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UWS teach-in takes up health care reform

Nearly 50 University of Wisconsin-Superior students and staff packed into a classroom in the Health and Wellness Center on Thursday for a teach-in on health insurance reform.

UWS Junior Briana Hall attended the session to fulfill coursework required for her Social Work major.

"I didn't know much [about the health care reform] at all. I came for extra credit, but I think [reform] is a good idea. Health care shouldn't be a privilege," she said.

A panel of four health experts each took turns discussing the bills that are going through Congress and explained some of the terminology surrounding the health care debate.

Senior Research Scientist of SMDC Health System Dr. Charles Gessert went into detail on what the health care reform bills entail and explained what it would take to turn these bills into law.

Gessert said with luck a law could be passed by Christmas time.

"The health care reforms in congress are now passing through the eye of the hurricane," said Gessert. "There is quite before all of the floor fights."

Buddy Robinson, who is the co-coordinator of the Greater Minnesota Health Care Coalition, spoke about what the different health care option plans, such as a single-payer plan, would provide.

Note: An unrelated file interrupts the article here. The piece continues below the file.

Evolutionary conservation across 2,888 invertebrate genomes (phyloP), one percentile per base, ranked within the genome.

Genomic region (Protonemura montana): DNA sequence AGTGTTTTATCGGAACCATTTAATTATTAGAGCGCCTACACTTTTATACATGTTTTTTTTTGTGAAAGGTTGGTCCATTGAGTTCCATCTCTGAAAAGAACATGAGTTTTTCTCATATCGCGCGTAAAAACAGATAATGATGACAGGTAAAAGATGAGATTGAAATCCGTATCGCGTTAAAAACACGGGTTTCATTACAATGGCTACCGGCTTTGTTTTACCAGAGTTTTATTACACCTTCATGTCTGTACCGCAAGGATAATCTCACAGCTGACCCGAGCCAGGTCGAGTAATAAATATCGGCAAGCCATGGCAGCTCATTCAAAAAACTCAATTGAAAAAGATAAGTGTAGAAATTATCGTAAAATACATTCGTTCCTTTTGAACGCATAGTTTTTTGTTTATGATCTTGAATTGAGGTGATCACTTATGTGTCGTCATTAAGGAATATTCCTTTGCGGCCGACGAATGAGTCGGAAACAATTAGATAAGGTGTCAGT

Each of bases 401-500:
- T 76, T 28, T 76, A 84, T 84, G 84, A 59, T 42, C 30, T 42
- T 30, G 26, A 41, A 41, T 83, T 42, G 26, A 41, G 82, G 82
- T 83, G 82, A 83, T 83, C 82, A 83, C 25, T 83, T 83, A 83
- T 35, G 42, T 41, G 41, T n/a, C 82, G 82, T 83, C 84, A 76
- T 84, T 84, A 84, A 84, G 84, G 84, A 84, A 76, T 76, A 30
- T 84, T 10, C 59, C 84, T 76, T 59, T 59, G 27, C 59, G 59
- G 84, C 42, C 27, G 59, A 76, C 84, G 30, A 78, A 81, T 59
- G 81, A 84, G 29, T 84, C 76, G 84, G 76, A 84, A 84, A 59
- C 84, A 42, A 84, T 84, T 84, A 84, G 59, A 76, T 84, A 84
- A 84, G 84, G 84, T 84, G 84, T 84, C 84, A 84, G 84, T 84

Retired radiologist Dr. Patrick Schoenfelder was on hand to speak about health care from a health care provider's perspective.

Jennifer Schultz, director of the Health Care management Program at the University of Minnesota Duluth, explained how some of the health care systems work in other countries such as France, Canada and Great Britain.

UWS Senior Mike Raunio worked with professor of philosophy Dr. Richard Hudelson to put together the teach-in.

Raunio said it's an important issue for students to think about, even if they have health insurance.

"[Health care] is something you eventually have to think about. Some don't want to because it's so complex," said Raunio.

Despite the trend of the health care town hall meetings, the gathering on Thursday was remarkably calm. Students listened to what the panel had to say and asked questions afterwards.

"I never wanted to push agenda," said Raunio. "This is a school. It's not a place for hollering and arguing; it's a place for learning and discussions."